Association between Personality and Empathy
The ability to empathise is an important factor in day to day interactions and influences the development of moral reasoning and an effective control of aggression (del Barrio, Aluja, Garcia, 2004) although Penner, Fritzsche, Craiger and Freifield (1995) argues that although prosocial behaviour is usually linked with empathy, the findings insist that it is instead situational. Personality trait ratings and the ability to interpret facial expressions are conducted through questionnaires such as Goldberg’s Unipolar Big-Five Markers to map out personality attributes (Thompson 2008) and Baron-Cohen’s Reading the Mind in the Eyes test (Baron-Cohen, Wheelwright, Hill, Raste and Plumb, 2001). The basic traits of neuroticism, extraversion, openness, agreeableness, and conscientiousness also known as the Five Factor model are closely linked to an individual’s disposition (Hartmann, Heidesgades, 2006) and through a study on 832 Spanish adolescents using both the Spanish versions of Bryant’s Empathy Index for Children and Adolescents and the Big Five Questionnaire, del Barrio et all (2004) reported that there was a strong correlation between positive traits such as agreeableness and empathy for both boys and girls. Based on previous meta-analytic research that suggest female have a higher aptitude in decoding non-verbal information (Hall, Hutton and Morgan, 2010), Hall states that women indeed have a higher accuracy on facial expression recognition than men. These findings which suggests there is difference in the ability to empathise between men and women. A research was conducted on a sample of psychology students at UoW to determine whether the ability to empathise was associated with personality traits. There personality in accordance with the Five Factor model was assessed using the Mini Markers scale, a shortened version of Goldberg’s Unipolar Big-Five Markers scale (Saucier 1994) and “Reading the Mind in the Eyes”...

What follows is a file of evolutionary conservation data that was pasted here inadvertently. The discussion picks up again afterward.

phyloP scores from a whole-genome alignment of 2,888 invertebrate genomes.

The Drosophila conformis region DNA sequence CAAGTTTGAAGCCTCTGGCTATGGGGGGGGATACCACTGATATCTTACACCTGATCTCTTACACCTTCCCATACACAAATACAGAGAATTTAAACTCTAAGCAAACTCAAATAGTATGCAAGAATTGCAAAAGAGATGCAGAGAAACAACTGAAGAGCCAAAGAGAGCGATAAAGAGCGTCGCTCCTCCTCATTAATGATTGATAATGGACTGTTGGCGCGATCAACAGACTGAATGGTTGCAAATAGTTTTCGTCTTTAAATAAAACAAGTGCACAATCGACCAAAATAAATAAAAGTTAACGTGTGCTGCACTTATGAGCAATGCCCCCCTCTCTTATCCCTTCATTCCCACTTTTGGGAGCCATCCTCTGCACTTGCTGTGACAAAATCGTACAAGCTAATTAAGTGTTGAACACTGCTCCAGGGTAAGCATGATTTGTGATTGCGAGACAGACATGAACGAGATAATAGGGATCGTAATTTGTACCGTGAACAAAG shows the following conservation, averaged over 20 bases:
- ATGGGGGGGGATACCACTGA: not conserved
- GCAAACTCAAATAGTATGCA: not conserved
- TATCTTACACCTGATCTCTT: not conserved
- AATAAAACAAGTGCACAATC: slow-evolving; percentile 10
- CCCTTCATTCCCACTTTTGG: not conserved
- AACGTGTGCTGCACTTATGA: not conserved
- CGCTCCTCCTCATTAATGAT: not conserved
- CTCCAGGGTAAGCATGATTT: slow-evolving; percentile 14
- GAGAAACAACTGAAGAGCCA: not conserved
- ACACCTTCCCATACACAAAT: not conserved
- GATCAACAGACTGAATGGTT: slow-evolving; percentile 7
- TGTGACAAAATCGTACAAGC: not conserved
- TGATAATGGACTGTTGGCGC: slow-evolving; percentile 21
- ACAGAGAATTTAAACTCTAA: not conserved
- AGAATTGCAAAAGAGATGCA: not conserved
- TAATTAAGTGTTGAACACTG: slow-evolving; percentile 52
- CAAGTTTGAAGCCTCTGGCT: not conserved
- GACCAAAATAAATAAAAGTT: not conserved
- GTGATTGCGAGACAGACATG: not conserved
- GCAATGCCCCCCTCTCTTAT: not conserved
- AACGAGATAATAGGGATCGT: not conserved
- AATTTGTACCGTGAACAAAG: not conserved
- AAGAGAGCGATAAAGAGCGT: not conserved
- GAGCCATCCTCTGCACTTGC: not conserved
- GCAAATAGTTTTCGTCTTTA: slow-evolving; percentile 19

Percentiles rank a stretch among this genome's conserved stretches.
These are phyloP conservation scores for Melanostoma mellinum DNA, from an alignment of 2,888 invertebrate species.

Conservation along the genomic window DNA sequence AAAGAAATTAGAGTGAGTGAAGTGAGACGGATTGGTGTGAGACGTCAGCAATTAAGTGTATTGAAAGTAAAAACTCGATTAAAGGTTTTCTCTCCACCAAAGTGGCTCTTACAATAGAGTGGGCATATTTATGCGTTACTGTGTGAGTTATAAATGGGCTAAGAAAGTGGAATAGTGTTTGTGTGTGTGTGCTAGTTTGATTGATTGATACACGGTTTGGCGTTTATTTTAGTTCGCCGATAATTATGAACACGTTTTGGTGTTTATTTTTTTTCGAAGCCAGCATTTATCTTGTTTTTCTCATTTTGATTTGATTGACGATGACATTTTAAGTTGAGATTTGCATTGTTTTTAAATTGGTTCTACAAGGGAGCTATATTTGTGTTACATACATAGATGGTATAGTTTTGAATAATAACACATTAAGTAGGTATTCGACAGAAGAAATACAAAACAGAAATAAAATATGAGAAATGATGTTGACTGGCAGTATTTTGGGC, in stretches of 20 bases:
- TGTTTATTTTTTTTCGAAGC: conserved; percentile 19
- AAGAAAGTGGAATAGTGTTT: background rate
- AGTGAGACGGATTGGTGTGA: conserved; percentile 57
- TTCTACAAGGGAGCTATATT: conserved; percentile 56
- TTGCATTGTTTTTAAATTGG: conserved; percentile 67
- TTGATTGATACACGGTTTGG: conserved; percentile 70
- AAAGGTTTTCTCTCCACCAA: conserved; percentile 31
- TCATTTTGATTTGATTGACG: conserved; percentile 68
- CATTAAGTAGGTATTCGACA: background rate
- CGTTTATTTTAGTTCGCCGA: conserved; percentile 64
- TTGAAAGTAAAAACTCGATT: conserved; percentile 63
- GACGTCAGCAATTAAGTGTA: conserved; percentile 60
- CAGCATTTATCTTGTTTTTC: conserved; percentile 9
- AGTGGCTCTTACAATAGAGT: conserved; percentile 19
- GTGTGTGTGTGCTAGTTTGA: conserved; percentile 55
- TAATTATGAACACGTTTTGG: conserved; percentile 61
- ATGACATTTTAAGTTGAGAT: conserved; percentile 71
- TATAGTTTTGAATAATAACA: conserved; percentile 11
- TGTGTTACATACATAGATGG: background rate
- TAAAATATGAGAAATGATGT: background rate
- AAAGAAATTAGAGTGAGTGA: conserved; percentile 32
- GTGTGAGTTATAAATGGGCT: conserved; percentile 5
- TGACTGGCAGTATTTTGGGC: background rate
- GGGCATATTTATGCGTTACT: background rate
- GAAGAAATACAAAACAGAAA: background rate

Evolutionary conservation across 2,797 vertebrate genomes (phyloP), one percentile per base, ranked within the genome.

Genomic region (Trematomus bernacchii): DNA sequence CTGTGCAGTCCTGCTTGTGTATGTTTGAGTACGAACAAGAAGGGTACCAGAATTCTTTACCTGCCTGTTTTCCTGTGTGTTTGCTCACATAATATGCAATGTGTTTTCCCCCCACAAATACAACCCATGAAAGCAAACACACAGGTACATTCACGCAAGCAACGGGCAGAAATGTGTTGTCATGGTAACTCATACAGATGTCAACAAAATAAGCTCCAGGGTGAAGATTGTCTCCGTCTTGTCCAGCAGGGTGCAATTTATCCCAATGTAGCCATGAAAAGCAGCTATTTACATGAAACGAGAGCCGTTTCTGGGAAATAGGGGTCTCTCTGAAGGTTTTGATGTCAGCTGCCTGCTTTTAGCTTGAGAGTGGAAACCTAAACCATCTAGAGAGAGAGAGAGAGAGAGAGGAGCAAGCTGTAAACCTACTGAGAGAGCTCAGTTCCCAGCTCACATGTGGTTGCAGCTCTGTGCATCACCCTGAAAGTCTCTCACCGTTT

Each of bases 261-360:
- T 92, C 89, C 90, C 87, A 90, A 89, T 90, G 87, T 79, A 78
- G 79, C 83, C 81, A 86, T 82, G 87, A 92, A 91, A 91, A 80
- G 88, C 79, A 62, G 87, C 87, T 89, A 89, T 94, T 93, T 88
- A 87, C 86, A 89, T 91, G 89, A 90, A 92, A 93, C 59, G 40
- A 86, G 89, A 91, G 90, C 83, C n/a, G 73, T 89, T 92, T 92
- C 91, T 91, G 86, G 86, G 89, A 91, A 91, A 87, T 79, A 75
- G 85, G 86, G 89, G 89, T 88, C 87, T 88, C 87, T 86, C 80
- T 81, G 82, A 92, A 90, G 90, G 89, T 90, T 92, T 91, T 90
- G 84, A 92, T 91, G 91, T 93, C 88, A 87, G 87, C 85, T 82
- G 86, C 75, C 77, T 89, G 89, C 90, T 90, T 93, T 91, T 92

Please join StudyMode to read the full document